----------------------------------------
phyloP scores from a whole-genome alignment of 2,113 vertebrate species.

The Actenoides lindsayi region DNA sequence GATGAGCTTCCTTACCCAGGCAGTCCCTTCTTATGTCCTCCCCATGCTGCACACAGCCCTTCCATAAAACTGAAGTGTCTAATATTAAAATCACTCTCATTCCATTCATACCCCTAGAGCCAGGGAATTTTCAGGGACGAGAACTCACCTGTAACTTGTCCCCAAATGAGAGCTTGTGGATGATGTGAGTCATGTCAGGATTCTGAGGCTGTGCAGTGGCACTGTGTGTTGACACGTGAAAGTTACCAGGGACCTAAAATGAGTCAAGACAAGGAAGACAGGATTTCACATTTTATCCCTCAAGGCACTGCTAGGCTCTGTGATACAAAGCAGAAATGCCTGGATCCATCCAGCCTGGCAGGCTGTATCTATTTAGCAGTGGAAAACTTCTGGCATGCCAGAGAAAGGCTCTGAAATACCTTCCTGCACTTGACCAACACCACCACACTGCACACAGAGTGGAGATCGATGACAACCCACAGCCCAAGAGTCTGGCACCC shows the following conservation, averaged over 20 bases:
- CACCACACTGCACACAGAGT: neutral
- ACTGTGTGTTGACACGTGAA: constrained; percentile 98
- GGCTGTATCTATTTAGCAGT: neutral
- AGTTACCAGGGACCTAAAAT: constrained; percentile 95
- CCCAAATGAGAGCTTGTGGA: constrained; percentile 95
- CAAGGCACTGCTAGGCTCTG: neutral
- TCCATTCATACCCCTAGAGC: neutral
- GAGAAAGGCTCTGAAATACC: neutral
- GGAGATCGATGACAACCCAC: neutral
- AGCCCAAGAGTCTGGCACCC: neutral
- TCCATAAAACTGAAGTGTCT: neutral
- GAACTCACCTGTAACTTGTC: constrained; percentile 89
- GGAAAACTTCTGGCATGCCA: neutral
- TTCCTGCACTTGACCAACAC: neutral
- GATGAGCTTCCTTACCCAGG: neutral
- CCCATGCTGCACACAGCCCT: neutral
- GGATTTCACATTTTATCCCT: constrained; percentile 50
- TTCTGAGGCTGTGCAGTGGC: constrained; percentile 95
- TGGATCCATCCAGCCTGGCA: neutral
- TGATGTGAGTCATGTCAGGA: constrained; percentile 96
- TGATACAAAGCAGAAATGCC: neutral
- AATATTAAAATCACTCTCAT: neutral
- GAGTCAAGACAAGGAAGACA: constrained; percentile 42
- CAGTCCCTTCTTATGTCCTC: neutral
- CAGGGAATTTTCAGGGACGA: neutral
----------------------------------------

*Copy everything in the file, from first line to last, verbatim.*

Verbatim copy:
phyloP scores from a whole-genome alignment of 2,113 vertebrate species.

The Actenoides lindsayi region DNA sequence GATGAGCTTCCTTACCCAGGCAGTCCCTTCTTATGTCCTCCCCATGCTGCACACAGCCCTTCCATAAAACTGAAGTGTCTAATATTAAAATCACTCTCATTCCATTCATACCCCTAGAGCCAGGGAATTTTCAGGGACGAGAACTCACCTGTAACTTGTCCCCAAATGAGAGCTTGTGGATGATGTGAGTCATGTCAGGATTCTGAGGCTGTGCAGTGGCACTGTGTGTTGACACGTGAAAGTTACCAGGGACCTAAAATGAGTCAAGACAAGGAAGACAGGATTTCACATTTTATCCCTCAAGGCACTGCTAGGCTCTGTGATACAAAGCAGAAATGCCTGGATCCATCCAGCCTGGCAGGCTGTATCTATTTAGCAGTGGAAAACTTCTGGCATGCCAGAGAAAGGCTCTGAAATACCTTCCTGCACTTGACCAACACCACCACACTGCACACAGAGTGGAGATCGATGACAACCCACAGCCCAAGAGTCTGGCACCC shows the following conservation, averaged over 20 bases:
- CACCACACTGCACACAGAGT: neutral
- ACTGTGTGTTGACACGTGAA: constrained; percentile 98
- GGCTGTATCTATTTAGCAGT: neutral
- AGTTACCAGGGACCTAAAAT: constrained; percentile 95
- CCCAAATGAGAGCTTGTGGA: constrained; percentile 95
- CAAGGCACTGCTAGGCTCTG: neutral
- TCCATTCATACCCCTAGAGC: neutral
- GAGAAAGGCTCTGAAATACC: neutral
- GGAGATCGATGACAACCCAC: neutral
- AGCCCAAGAGTCTGGCACCC: neutral
- TCCATAAAACTGAAGTGTCT: neutral
- GAACTCACCTGTAACTTGTC: constrained; percentile 89
- GGAAAACTTCTGGCATGCCA: neutral
- TTCCTGCACTTGACCAACAC: neutral
- GATGAGCTTCCTTACCCAGG: neutral
- CCCATGCTGCACACAGCCCT: neutral
- GGATTTCACATTTTATCCCT: constrained; percentile 50
- TTCTGAGGCTGTGCAGTGGC: constrained; percentile 95
- TGGATCCATCCAGCCTGGCA: neutral
- TGATGTGAGTCATGTCAGGA: constrained; percentile 96
- TGATACAAAGCAGAAATGCC: neutral
- AATATTAAAATCACTCTCAT: neutral
- GAGTCAAGACAAGGAAGACA: constrained; percentile 42
- CAGTCCCTTCTTATGTCCTC: neutral
- CAGGGAATTTTCAGGGACGA: neutral